14. The appellant's straightforward case is that during the years in question he had received the immigration officer's "written authority" to be "at large in the United Kingdom" and accordingly, there being no suggestion that he had failed to comply with such restrictions as had been imposed upon him, he fully satisfied the condition that he was "lawfully present" here. Undoubtedly he was present, such presence being pursuant to the written authority of an immigration officer expressly provided for by the legislation; and he had committed no breach of the law. Small wonder that the IND's Asylum Policy Instructions provide that "applicants who have been granted temporary admission are lawfully present in the United Kingdom, provided they adhere to the conditions attached to the grant of temporary admission."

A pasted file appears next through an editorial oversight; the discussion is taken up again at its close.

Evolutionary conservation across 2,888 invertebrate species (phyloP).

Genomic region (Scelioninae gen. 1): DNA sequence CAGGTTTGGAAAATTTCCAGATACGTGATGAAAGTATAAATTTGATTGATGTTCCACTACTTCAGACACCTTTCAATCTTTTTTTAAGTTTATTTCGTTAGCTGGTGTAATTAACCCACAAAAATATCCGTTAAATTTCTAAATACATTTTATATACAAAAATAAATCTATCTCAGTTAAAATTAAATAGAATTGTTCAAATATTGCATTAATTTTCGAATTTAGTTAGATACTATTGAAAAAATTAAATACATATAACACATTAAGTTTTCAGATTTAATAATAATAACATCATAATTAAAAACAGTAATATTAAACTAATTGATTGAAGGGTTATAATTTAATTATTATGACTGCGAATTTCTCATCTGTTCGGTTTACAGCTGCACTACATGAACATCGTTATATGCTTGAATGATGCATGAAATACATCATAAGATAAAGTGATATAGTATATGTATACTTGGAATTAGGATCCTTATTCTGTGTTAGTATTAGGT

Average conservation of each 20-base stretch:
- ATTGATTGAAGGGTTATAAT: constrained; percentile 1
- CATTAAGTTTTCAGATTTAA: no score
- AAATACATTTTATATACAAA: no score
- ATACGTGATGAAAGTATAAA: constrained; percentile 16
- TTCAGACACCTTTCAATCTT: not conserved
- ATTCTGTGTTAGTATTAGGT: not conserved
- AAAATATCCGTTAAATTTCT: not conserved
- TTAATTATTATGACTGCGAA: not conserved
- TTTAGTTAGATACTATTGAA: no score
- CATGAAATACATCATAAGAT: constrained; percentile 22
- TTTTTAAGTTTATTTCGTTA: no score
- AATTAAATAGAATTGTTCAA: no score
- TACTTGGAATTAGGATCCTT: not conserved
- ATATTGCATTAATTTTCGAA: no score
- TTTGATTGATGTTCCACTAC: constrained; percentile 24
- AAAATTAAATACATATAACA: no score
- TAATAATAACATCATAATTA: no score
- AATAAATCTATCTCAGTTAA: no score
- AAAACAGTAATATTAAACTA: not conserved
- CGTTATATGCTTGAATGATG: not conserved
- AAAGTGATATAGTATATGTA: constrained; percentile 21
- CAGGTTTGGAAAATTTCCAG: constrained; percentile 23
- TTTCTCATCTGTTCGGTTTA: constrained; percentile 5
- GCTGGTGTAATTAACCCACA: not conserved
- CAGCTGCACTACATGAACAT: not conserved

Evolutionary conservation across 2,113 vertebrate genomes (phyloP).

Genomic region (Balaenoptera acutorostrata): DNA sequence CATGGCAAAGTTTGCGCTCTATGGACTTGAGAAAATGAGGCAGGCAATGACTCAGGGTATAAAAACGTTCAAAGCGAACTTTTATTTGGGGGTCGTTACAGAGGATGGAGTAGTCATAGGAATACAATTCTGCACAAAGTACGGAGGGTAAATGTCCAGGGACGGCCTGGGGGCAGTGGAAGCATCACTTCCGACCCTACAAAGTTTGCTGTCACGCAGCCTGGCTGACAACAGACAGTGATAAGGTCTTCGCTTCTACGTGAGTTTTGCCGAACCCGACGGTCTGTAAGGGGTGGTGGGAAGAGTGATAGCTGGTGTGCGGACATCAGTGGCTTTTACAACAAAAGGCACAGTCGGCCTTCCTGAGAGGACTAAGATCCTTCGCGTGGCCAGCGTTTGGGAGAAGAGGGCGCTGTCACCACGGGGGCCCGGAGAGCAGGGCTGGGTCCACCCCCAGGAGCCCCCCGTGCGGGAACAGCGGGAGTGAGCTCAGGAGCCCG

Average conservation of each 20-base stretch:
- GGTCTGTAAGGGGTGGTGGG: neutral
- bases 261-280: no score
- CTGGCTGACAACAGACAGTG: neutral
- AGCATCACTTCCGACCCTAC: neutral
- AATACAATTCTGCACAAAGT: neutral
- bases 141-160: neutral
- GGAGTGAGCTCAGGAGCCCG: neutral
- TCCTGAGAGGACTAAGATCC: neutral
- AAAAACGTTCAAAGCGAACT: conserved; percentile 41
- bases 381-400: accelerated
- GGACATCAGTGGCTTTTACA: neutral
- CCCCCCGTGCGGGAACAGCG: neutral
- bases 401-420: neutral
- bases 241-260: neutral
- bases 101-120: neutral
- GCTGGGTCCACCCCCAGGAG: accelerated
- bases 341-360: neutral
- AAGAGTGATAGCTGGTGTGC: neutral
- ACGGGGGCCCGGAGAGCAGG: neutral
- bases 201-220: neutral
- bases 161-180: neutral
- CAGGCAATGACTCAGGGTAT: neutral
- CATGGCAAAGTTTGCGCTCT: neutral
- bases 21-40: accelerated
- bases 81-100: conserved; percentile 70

15. The argument looks on its face unanswerable but, submits the Secretary of State, there is an answer to it and this is to be found in section 11 of the 1971 Act and two decisions closely in point: first that of your Lordships' House in R v Secretary of State for the Home Department, Ex p Bugdaycay  AC 514 and secondly that of the Court of Appeal in Kaya v Haringey London Borough Council  HLR 1. These are the three key planks in the Secretary of State's argument and it is convenient to identify them in turn. Section 11 (1) of the 1971 Act provides:
16. Most materially therefore, section 11 "for purposes of this Act" deems a person "who has not otherwise entered the United Kingdom not to do so as long as he is temporarily admitted."